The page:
(CORRECTED) On 2012.01.05, the Canada 2 four-man bobsled driven by Chris Spring crashed on the track at Altenberg, Germany. Three of the four bobsledders were injured – Spring, Bill Thomas, and Graeme Rinholm – and were hospitalized in Germany. Tim Randall had only superficial injuries and was not hospitalized. The Canadian bobsleigh team pulled out of the race the next day, with coach Tom de la Hunty insisting the track remained unsafe.

On 2012.01.06, Bobsleigh Canada held a conference call for journalists. I phoned in and took notes. Participants (alphabetically):

  • Nathan Cicoria, high-performance director

  • Chris Dornan, media rep (normally out of Houston, in Val di Fiemme, Italy, during the call)

  • Tom de la Hunty, head coach

  • Pierre Lueders, driving coach

  • Lyndon Rush, pilot, Canada 1

  • Don Wilson, Bobsleigh Canada CEO

When not specified, usually it was de la Hunty answering questions.


  1. CHRIS DORNAN: I want to advise you guys there are a lot of rumours and speculation and inaccurate reporting coming from Europe about the guys and [their] getting released [from hospital].

  2. DON WILSON: Our primary position was to ensure the safety and the well-being of the athletes that were hurt…. All of the families have been notified and have been in contact with their athletes. The only person we’re waiting for is Chris Spring, because his father is out of Darwin. As far as we’re concerned, that’s been our primary concern out of here.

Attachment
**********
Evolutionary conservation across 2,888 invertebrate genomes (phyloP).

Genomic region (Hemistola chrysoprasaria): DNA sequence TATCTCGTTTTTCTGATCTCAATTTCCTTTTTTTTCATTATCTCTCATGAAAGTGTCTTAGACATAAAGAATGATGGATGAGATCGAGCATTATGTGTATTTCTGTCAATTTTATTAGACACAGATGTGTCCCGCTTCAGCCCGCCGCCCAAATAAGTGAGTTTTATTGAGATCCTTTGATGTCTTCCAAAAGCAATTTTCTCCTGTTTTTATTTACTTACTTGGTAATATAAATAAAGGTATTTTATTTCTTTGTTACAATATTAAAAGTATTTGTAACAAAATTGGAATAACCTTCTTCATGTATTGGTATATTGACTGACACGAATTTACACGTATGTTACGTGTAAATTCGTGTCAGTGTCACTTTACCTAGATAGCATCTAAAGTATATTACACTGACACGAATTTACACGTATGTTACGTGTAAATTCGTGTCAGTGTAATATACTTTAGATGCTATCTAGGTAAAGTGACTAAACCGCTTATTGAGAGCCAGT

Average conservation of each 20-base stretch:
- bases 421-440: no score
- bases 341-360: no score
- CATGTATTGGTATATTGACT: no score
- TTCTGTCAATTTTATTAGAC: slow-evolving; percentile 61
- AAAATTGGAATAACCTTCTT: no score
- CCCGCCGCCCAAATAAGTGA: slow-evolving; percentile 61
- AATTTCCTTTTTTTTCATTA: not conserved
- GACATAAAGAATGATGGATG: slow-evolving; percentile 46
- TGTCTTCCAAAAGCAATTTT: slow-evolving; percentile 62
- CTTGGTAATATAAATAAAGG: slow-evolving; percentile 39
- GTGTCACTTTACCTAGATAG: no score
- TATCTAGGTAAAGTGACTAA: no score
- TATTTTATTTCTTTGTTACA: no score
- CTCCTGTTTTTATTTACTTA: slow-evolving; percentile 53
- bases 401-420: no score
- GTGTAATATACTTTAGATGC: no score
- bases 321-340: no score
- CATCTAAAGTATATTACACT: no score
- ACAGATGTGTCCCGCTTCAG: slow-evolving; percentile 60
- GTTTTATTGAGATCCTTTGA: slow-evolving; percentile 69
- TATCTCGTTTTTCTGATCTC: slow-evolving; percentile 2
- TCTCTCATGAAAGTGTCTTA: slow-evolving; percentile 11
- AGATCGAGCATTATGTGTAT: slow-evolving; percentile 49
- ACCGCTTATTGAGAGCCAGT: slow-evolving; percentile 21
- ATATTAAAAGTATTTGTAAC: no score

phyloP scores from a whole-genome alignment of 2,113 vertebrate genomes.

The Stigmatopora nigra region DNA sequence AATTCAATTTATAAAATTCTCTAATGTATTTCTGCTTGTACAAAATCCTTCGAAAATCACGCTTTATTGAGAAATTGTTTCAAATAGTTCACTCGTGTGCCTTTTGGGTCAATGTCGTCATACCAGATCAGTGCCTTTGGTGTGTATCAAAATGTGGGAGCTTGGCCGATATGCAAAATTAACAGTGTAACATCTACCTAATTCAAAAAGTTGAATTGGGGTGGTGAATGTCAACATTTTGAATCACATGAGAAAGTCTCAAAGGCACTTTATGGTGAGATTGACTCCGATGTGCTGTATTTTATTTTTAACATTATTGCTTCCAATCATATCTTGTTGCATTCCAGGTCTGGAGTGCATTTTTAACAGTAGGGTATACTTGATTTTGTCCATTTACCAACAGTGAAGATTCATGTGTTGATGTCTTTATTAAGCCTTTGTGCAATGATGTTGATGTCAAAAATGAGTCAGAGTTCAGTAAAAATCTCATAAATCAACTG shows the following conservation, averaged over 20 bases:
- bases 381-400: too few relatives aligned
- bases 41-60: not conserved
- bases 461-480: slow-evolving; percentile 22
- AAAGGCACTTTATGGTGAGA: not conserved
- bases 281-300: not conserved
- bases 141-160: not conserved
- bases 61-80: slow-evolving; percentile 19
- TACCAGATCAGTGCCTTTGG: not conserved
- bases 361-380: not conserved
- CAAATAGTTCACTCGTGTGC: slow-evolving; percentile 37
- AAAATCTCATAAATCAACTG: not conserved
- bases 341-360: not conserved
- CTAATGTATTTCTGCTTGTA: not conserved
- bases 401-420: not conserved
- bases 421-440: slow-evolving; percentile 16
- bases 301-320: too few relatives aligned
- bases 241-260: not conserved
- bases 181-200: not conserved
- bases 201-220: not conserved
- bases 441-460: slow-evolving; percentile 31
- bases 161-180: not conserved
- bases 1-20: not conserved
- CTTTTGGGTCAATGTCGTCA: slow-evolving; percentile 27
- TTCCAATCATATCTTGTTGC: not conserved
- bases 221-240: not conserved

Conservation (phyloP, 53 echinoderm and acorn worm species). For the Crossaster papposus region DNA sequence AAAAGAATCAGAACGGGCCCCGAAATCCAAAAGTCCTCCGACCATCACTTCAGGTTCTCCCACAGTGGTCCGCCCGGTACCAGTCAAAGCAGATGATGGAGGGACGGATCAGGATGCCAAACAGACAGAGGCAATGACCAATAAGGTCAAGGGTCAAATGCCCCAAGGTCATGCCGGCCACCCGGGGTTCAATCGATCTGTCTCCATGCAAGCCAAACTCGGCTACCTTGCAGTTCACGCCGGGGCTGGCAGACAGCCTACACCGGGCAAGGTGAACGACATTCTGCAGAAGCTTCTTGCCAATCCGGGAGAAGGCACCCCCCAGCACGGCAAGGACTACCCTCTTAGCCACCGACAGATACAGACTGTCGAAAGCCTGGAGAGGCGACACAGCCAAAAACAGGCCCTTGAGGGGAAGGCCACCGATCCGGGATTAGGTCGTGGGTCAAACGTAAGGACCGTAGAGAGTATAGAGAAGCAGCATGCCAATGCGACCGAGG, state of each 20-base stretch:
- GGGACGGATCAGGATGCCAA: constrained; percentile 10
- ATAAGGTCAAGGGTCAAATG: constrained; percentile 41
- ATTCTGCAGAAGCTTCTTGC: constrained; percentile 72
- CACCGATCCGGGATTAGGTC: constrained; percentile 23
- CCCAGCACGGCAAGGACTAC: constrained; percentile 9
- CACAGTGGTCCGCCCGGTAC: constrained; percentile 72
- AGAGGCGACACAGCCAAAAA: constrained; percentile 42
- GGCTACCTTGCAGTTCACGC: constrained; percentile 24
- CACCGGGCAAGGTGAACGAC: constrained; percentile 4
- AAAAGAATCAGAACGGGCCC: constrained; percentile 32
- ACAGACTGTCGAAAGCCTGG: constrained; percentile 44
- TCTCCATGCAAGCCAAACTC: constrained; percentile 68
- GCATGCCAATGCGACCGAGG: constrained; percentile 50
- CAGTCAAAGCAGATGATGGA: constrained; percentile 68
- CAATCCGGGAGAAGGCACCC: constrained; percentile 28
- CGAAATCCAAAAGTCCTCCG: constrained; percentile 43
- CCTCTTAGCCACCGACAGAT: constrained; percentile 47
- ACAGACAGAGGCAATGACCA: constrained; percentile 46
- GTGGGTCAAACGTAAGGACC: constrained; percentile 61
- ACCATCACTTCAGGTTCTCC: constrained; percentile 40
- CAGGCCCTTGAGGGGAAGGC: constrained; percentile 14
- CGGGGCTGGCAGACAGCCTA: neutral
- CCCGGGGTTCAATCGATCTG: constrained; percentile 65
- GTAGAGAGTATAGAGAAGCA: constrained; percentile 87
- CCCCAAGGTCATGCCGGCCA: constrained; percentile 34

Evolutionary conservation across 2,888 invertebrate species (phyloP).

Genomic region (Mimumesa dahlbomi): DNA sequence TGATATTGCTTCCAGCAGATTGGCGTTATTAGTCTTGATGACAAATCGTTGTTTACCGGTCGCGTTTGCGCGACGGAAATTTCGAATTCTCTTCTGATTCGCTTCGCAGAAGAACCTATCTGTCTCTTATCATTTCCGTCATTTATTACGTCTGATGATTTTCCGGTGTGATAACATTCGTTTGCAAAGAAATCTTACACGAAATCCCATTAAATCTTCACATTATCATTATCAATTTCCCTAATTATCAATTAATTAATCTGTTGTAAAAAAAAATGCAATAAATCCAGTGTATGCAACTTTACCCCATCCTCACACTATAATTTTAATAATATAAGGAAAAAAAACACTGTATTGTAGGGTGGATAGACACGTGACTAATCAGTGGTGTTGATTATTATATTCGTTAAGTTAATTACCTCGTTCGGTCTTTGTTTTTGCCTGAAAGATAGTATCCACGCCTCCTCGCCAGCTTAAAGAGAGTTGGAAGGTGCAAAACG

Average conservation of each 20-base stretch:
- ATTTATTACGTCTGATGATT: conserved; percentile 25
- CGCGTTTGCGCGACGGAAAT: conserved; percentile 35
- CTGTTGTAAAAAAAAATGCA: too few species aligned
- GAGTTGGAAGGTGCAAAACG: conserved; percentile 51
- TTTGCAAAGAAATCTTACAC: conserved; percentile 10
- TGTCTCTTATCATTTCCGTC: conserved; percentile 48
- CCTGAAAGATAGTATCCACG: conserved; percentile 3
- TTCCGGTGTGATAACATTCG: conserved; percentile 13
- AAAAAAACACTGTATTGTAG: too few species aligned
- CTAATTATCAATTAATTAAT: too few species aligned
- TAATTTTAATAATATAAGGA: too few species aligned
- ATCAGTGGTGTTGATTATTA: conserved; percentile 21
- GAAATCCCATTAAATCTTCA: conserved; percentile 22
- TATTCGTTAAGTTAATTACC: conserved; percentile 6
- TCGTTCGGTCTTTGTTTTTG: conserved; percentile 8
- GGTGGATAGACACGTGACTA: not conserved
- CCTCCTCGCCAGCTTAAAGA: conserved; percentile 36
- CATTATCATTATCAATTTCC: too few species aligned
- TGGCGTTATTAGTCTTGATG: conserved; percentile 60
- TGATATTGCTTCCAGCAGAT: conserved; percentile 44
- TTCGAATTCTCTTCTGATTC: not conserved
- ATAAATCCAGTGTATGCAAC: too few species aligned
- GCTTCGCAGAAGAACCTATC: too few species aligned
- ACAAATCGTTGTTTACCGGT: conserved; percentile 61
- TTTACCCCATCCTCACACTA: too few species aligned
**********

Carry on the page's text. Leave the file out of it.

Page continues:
3. NATHAN CICORIA: [Discusses Canadian skeleton team’s review for safety. Men’s competition has already taken place. Women will compete. “There’s definitely a team dynamic there that they’re aware of, and I guess they felt it was appropriate to, I guess, honour their fellow sliders by competing and put their best foot forward.” Then discusses how a skeleton sled is so much lighter it wouldn’t have the same effect on a roof if a sled hit that roof.] [Nobody points out the case of Nodar Kumaritashvili, or the fact that a skeleton athlete who hit this kind of roof would be dead on impact, as happened to luger Kumaritashvili at Whistler under its own conditions.]

  4. Q. Why pull out of Altenberg?